The delicate adults do not devour the pest insects in your garden. It is their predacious offspring who eliminate those unwanted culprits. Adult lacewings subside on nectar, pollen and honeydew. One of their favorite foods is the aphid’s honeydew and this is also where the female often lays her eggs because it will offer the larva prey after they have hatched. Depending on climatic conditions, the adult will live about four to six weeks.
During the spring and summer the females lay several hundred tiny eggs on the underside of leaves, bark or twigs on trees in the vicinity of prey. Each egg is attached to the top of a silken stalk. She lays them singly on a hair-like filament which projects ¼ to ½ inches above the surface of leaves or stems to which they are attached. The lacewing larvae then emerge in 3-6 days ready to eat the pests.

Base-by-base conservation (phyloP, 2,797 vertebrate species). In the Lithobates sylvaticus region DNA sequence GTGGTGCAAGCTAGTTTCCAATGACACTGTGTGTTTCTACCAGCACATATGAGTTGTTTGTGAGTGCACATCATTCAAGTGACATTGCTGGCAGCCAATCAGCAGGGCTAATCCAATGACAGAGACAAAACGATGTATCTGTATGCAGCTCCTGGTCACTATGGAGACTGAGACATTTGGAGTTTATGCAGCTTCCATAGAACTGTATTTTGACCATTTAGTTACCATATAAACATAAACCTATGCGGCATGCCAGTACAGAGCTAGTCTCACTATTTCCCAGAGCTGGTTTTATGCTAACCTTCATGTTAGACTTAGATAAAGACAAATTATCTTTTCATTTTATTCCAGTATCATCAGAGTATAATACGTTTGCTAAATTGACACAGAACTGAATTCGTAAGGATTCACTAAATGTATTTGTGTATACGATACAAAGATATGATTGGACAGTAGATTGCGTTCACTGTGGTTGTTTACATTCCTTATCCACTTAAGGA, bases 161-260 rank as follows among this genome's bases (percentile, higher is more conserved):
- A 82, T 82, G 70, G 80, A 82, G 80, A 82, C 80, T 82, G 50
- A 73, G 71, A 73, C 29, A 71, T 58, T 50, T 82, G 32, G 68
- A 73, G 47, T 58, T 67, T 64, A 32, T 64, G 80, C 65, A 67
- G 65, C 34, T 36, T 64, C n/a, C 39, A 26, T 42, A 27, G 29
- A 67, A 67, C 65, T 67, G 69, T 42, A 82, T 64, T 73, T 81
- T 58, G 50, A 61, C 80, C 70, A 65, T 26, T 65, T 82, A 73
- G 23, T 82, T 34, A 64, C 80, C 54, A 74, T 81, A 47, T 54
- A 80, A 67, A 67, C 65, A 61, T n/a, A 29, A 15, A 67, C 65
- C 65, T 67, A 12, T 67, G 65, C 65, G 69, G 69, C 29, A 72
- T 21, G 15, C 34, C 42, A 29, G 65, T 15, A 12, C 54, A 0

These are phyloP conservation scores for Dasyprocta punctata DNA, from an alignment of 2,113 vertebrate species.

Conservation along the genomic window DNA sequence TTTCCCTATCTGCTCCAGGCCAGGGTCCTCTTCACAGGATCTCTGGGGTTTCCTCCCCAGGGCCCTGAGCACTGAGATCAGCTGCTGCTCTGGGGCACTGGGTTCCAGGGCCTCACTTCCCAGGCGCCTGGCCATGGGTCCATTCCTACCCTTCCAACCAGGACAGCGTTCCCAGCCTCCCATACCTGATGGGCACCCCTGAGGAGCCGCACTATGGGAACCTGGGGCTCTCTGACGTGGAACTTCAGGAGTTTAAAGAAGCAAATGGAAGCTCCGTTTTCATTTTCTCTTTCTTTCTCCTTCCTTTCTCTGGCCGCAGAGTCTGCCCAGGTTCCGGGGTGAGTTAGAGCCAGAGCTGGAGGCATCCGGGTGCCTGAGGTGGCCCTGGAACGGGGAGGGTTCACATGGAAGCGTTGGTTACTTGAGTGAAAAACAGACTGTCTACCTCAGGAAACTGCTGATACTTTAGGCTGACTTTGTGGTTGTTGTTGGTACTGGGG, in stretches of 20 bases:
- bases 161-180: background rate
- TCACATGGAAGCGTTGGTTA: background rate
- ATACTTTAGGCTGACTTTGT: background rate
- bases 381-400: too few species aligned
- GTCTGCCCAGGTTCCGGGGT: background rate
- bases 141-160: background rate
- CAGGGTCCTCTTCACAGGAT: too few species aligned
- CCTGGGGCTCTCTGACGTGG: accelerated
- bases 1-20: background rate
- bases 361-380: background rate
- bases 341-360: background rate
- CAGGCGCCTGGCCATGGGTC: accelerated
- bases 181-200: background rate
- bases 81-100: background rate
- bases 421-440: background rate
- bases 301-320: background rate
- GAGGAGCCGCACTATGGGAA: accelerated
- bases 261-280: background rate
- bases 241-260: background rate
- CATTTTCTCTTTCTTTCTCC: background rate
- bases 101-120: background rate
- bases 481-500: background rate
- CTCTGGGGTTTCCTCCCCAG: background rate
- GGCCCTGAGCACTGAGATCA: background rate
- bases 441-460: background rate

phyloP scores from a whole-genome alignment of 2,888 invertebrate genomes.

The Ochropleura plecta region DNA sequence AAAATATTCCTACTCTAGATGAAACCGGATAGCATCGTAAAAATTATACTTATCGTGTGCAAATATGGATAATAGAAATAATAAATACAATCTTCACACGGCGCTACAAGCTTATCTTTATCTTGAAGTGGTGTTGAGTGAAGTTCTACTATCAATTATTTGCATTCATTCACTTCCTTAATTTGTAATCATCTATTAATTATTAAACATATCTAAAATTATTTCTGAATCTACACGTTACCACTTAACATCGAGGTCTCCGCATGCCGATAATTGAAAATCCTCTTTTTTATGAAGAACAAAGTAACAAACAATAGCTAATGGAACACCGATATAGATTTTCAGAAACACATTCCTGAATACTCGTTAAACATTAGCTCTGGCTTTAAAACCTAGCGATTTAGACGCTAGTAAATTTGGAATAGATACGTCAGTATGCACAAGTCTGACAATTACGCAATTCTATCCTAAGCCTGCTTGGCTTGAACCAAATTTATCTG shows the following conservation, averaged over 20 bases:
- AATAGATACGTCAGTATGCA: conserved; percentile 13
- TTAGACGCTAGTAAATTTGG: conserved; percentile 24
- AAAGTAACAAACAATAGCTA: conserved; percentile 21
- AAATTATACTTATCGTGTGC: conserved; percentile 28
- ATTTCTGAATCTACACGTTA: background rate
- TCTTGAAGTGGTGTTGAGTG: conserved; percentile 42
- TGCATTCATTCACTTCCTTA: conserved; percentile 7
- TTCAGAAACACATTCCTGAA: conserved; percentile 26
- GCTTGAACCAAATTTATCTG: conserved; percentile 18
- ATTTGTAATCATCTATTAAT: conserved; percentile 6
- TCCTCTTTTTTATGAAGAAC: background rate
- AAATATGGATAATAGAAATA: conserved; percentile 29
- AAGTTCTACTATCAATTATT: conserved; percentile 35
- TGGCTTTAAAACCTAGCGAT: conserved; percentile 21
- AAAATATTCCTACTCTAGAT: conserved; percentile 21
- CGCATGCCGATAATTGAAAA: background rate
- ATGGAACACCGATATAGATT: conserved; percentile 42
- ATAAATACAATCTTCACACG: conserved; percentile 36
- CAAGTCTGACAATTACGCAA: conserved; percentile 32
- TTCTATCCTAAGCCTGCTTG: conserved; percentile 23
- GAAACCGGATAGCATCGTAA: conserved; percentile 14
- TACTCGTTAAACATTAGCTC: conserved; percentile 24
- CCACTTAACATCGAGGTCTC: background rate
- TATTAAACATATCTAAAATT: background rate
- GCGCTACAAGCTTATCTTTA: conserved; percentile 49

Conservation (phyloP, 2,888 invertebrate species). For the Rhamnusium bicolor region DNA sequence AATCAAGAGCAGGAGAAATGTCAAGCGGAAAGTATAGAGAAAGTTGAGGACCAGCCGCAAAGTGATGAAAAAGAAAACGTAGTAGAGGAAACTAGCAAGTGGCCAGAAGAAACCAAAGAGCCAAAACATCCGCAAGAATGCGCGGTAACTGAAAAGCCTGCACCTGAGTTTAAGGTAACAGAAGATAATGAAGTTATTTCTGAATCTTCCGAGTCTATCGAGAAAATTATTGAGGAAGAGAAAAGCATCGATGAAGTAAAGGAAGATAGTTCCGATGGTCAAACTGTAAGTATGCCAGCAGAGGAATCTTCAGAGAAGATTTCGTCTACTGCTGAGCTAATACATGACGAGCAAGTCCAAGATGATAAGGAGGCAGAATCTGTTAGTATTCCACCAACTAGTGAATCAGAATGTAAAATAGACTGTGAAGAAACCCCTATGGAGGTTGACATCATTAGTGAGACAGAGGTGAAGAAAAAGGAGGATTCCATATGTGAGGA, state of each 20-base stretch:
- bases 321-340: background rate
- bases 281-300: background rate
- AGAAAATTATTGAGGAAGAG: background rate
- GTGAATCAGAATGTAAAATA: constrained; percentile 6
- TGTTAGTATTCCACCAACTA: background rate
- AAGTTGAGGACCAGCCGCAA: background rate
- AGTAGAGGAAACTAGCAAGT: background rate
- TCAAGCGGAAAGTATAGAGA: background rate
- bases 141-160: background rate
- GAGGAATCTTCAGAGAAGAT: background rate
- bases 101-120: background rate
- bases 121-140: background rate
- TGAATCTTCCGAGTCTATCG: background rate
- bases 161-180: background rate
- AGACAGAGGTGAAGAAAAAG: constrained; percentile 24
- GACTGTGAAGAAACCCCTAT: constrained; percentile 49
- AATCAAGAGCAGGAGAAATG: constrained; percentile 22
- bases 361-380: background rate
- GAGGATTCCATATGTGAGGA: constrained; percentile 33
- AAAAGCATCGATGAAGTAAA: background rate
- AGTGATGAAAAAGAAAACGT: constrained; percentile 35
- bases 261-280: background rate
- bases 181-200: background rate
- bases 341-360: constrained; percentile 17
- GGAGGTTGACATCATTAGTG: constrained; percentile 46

For all intents and purposes it is the larvae that do battle with the evil insects. In their larval stage they look nothing like their delicate parents, resembling tiny alligators with fierce-looking mouth parts. They will grow to 3/8 of an inch in length. They are very active and mobile on plants and will travel 80-100 feet in search of prey. With their nasty, sickle-shaped jaws they seize their prey, and then inject them with paralyzing venom. These jaws are hollow, enabling them to suck out their prey’s bodily fluids. A rather horrid depiction, but I couldn’t think of a better way that the nasty likes of aphids, whiteflies, leafminers, spider mites, mealybugs, leafhopper nymphs and the eggs and caterpillars of most pest moths should meet their fitting demise. The larvae have earned the nickname ‘aphid lion’ because of their enormous appetite for aphids.